"I wish we could exchange you for our Ugandan president dictator, General Yoweri Kaguta Museveni, who has been for 33 years," he said in the video.
Apparently, that video and subsequent critiques of the Ugandan government on Twitter have compelled the government to block him on the social media platform.
Hillary Sseguya has now sued Museveni and some of his officials for what he referred to as a violation of his right to information about the government of his country and to criticise its policies if the need arises.
"The President's tweet has first-hand information about the country, and as a Ugandan living in the Diaspora, I am missing out on that information which is imperative to me. His actions have violated my right to freedom of speech, and he must unblock me," he told CNN.
Responding to the lawsuit, Ofwono Opondo, the Ugandan government spokesperson who has been joined to the suit admitted to blocking Sseguya, arguing that there are many other means the student could access information about the Ugandan government aside twitter.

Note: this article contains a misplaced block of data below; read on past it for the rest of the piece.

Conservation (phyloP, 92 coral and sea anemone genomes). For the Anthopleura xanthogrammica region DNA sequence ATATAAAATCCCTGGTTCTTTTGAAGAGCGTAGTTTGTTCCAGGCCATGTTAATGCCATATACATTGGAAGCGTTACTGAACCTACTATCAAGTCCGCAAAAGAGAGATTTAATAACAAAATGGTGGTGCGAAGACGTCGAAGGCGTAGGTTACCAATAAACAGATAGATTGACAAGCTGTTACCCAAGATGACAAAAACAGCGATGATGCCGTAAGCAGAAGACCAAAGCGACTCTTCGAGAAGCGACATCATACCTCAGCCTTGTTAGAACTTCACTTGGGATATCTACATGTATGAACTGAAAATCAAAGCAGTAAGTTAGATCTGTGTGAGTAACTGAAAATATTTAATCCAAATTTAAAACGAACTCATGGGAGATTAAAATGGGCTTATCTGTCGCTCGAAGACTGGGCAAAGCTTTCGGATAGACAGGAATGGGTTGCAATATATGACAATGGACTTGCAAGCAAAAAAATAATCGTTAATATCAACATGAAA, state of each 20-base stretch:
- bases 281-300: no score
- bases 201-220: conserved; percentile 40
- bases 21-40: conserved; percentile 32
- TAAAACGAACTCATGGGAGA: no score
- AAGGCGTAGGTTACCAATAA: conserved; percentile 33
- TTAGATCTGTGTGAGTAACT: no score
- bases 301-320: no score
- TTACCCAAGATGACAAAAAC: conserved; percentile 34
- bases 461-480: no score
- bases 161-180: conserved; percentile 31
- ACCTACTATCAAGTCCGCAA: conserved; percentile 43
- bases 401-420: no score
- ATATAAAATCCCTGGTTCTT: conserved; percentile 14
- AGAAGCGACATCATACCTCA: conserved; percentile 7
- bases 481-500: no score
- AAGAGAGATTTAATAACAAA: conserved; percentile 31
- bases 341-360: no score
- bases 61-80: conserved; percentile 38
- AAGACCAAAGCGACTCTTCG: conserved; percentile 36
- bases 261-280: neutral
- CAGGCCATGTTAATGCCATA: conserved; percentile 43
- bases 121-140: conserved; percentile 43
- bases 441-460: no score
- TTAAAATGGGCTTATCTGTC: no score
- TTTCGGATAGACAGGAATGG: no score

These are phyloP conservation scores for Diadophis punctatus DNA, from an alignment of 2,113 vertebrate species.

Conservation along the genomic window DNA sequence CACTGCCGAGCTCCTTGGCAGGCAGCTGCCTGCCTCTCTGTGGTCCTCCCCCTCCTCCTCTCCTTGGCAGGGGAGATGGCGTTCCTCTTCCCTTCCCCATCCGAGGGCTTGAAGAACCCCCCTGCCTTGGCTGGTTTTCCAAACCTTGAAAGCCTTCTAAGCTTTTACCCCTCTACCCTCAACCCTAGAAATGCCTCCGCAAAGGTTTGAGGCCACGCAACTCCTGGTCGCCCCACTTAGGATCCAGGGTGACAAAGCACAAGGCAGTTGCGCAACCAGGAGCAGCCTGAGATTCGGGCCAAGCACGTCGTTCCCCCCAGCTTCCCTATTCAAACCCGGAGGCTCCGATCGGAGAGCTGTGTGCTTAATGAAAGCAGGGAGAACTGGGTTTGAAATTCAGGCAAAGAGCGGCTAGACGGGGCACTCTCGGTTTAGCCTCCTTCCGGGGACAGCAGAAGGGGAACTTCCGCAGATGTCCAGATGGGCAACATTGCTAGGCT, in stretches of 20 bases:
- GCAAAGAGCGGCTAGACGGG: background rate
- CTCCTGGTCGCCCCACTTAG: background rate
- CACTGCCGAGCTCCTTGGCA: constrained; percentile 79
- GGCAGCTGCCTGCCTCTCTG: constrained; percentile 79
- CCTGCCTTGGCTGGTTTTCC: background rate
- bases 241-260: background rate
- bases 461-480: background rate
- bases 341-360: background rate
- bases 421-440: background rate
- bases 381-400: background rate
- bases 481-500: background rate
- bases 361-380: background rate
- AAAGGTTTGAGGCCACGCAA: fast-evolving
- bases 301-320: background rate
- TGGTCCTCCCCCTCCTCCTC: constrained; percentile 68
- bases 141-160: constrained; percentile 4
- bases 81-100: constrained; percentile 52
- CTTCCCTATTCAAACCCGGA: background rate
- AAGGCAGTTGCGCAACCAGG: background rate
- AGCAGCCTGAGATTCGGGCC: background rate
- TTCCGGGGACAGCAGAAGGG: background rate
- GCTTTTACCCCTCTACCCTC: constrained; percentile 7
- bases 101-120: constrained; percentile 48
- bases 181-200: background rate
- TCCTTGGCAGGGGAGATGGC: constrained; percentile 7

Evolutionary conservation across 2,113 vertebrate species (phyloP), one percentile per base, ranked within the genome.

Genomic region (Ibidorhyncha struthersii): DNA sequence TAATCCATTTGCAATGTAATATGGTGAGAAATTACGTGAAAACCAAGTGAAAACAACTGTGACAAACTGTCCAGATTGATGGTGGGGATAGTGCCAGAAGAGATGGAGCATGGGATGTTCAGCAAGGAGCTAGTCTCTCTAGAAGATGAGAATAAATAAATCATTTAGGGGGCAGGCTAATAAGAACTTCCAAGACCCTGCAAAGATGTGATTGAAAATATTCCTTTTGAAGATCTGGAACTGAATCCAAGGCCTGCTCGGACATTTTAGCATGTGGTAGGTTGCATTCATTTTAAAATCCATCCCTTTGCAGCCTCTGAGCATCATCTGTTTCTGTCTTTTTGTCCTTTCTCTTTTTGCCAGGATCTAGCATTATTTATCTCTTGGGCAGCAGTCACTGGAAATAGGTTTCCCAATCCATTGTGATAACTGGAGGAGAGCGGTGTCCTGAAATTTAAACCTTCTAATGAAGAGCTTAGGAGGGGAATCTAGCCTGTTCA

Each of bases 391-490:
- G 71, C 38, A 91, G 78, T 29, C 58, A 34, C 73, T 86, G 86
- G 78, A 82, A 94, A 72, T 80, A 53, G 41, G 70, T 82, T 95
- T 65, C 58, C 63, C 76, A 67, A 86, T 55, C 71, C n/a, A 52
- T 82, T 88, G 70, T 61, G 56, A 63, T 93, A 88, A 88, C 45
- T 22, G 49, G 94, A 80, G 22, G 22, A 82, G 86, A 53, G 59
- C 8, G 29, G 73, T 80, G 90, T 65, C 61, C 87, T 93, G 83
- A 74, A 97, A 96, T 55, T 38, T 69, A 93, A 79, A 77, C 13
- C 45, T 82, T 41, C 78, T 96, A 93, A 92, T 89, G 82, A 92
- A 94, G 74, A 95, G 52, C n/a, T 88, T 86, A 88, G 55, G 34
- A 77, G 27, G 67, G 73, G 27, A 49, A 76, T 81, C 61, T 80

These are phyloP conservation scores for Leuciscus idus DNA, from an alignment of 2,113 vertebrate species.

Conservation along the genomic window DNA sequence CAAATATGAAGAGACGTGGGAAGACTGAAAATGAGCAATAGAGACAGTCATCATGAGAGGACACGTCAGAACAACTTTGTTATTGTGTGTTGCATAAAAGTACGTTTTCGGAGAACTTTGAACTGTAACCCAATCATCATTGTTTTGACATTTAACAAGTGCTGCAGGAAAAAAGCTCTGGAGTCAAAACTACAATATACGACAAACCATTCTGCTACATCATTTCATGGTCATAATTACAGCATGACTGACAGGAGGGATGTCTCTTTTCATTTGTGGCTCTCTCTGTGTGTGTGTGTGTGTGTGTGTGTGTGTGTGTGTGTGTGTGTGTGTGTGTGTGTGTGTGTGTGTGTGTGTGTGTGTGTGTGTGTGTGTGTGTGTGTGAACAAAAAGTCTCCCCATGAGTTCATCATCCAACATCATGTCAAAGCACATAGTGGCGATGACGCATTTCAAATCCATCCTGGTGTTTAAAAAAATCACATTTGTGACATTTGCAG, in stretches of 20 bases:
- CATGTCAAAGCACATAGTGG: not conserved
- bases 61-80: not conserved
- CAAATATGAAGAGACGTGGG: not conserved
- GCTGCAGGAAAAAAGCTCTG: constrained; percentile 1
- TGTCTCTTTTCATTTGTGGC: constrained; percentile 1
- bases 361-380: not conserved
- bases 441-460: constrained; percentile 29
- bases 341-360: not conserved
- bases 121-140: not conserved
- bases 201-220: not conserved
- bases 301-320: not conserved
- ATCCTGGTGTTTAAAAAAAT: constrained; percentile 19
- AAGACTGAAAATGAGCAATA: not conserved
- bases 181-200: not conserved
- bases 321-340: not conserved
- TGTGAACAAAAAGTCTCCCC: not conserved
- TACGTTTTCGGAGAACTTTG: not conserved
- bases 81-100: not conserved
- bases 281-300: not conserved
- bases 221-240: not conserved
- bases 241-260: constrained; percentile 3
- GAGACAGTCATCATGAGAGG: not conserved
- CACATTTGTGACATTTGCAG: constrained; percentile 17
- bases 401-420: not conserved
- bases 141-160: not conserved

"Yes I realized I blocked him (Sseguya) for offensive communication, I block whoever directs offensive communication to me personally, and I have no apologies," Opondo is quoted as saying.
However, Sseguya believes it is completely out of place for public officials including the president of his country to block him on such an essential platform as twitter.
"But why would a public official block someone for their opposing view? With this, public servants will see that the people they lead can make them accountable," he argued.
The student is attempting to replicate the status quo in the US where a court stopped president Donald Trump in July from blocking a twitter user after some seven individuals filed a lawsuit against his action.
Well, one can only wish Sseguya good luck in this ambitious endeavour, considering the fact that he is battling no other African country than Uganda led by ‘a no-nonsense’ Museveni.